Continue reading ‘Homarus gammarus (Crustacea: Decapoda) larvae under an ocean acidification scenario: responses across different levels of biological organization’

Acidification mediated by a river plume and coastal upwelling on a fringing reef at the east coast of Hainan Island, Northern South China Sea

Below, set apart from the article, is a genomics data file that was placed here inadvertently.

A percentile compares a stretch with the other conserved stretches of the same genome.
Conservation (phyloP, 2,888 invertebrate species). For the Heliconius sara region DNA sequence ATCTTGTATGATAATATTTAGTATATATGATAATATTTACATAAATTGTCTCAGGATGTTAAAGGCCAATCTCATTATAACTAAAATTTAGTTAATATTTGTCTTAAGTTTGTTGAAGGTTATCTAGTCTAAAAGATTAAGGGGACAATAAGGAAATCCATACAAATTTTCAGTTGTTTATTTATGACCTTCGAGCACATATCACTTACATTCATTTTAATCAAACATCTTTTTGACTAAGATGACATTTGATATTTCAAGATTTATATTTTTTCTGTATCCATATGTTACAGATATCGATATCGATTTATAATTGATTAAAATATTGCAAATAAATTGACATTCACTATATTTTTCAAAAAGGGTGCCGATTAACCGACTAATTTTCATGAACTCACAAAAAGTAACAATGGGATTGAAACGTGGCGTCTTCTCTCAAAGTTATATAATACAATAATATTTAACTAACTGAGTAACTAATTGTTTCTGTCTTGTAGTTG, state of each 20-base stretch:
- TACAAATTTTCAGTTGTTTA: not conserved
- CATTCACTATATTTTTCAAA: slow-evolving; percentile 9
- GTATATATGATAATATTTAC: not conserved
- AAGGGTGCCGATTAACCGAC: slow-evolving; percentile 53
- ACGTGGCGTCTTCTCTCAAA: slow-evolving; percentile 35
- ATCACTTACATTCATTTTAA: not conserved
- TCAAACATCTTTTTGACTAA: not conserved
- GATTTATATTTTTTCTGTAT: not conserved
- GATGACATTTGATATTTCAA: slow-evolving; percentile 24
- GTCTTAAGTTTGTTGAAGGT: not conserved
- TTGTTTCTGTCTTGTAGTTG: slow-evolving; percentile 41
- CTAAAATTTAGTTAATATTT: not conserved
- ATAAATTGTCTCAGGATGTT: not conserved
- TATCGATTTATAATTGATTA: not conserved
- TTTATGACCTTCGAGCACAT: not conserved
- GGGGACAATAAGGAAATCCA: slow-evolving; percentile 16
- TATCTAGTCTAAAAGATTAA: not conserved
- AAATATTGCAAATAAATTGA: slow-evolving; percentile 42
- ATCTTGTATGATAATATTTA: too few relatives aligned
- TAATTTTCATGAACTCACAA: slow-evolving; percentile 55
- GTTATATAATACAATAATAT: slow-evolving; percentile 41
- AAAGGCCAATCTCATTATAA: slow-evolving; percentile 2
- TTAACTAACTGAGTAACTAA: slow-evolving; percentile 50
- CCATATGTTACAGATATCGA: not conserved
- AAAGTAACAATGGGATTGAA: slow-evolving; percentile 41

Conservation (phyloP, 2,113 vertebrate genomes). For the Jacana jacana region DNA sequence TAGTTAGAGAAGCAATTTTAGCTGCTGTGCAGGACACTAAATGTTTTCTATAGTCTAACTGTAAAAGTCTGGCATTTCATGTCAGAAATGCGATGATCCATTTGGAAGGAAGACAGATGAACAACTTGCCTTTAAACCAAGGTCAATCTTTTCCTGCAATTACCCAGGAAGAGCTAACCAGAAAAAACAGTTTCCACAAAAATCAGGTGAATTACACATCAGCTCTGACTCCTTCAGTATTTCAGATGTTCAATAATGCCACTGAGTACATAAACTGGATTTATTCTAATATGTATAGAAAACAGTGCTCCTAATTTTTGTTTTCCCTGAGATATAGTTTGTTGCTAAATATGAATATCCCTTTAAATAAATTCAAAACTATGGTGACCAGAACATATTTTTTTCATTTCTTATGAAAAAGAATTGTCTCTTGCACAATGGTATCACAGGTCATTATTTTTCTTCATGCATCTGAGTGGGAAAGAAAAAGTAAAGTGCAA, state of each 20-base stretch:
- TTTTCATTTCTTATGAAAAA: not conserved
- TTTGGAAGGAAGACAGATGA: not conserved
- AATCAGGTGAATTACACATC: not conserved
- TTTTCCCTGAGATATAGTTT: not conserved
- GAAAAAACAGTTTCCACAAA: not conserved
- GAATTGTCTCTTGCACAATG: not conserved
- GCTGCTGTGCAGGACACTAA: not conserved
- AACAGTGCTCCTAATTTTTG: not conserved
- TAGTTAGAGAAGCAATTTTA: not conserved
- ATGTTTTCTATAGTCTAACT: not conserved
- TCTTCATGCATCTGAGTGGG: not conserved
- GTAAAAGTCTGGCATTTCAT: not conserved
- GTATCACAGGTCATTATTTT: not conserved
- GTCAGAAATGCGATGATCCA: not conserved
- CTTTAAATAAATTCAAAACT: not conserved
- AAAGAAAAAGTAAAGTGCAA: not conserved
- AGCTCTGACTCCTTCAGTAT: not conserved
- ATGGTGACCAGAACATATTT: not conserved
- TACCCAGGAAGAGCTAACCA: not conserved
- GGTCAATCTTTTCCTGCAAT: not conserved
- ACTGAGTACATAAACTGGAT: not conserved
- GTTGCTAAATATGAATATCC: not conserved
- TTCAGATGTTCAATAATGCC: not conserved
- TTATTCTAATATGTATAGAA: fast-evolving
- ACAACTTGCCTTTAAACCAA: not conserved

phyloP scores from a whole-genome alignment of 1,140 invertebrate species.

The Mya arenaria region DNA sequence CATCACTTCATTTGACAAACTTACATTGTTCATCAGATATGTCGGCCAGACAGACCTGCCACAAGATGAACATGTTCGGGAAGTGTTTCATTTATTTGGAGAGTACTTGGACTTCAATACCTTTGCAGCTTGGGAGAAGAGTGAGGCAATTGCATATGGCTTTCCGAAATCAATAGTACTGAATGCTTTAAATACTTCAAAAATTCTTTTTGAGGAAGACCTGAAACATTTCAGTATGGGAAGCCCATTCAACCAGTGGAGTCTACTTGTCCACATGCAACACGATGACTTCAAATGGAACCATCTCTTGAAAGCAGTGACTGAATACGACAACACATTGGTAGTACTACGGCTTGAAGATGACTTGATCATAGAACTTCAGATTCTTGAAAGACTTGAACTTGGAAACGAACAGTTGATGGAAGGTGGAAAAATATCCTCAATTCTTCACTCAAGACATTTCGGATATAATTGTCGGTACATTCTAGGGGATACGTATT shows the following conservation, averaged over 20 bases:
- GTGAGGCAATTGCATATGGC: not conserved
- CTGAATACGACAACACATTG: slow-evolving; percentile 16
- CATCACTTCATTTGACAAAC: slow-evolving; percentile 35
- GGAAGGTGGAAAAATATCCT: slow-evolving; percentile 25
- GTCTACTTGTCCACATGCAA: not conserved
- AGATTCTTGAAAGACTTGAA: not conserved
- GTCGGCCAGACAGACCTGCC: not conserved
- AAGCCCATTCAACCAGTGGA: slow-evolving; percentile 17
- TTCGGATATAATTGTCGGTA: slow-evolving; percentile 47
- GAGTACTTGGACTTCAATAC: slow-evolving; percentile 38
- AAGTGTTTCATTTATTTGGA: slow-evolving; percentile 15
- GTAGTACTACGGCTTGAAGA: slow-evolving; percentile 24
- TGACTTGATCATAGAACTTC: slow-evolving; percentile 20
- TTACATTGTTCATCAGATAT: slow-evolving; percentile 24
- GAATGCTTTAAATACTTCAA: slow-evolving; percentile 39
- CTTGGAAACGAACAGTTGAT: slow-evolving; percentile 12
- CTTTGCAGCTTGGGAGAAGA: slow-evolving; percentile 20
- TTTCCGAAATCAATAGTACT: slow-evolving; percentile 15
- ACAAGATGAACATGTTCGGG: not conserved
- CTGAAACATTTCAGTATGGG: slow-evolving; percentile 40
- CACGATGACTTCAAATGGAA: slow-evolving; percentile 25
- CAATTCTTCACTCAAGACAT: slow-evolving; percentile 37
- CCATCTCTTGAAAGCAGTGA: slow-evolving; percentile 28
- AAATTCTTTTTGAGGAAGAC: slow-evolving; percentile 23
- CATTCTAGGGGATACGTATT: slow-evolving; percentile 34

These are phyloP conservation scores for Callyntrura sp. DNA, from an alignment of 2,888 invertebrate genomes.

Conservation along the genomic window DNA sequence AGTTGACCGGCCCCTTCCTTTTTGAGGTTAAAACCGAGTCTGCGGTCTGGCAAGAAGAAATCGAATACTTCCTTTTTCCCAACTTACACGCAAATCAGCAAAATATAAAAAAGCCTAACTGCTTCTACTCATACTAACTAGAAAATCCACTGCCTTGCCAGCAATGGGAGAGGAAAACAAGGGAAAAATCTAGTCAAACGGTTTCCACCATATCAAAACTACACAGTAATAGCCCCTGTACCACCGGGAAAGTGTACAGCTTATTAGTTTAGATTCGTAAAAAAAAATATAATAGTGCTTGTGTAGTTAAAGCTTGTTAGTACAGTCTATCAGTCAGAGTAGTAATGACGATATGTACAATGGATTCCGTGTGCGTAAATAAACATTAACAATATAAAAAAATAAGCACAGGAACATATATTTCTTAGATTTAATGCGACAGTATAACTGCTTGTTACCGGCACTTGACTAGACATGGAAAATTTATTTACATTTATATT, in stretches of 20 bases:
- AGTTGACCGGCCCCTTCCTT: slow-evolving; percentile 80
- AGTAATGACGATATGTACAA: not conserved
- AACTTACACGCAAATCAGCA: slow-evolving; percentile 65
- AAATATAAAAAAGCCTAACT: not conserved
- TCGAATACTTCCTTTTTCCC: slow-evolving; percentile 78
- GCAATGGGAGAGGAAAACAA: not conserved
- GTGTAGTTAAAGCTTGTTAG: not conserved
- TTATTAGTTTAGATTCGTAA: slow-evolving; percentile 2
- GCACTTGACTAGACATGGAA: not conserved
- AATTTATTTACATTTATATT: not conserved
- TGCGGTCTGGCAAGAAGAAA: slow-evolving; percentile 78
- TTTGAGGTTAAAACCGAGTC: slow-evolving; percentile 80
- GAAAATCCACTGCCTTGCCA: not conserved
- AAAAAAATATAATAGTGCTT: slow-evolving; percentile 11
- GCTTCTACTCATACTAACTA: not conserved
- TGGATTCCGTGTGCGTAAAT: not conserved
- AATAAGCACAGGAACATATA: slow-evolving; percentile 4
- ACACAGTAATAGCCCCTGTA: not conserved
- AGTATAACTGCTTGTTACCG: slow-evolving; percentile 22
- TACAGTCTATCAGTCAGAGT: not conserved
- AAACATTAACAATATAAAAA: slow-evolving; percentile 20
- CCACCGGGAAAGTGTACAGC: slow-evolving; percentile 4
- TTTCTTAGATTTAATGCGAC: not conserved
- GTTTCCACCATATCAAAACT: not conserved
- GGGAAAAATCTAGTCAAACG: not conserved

We investigated the dynamics of carbonate system which was greatly modulated by a river plume and coastal upwelling in July 2014 and July 2015 at the east coast of Hainan Island where a fringing reef distributes inshore. By using a three end-member mixing model, we semiquantitatively estimated the removal of dissolved inorganic carbon (DIC) mediated by biological production in the river plume and upwelled water to be 13 ± 17 and 15 ± 16 μmol kg−1, respectively. The enhanced organic production was mainly responsible for these DIC consumptions in both two regimes, however, nearly a half of DIC removal was attributed to biocalcification in the plume system while it was negligible in the upwelling system. Furthermore, the modeled results over reefs revealed that river plume and coastal upwelling were two major threats of acidification to coral communities at the east coast of Hainan Island during cruises. In comparison, the biological contribution to acidification was limited for balancing between organic production and biocalcification during July 2014 cruise, whereas the acidification was greatly intensified by organic degradation during July 2015 cruise. It was verified that naturally local acidification (physical and biological processes) played a major role in great pH decreases on a short-term scale, leading to coastal waters more vulnerable to anthropogenic “ocean acidification” (uptake of atmospheric CO2) by reducing buffering capacity of waters. Finally, effects of acidification associated with other local threats on a fringing reef were further depicted with a conceptual model.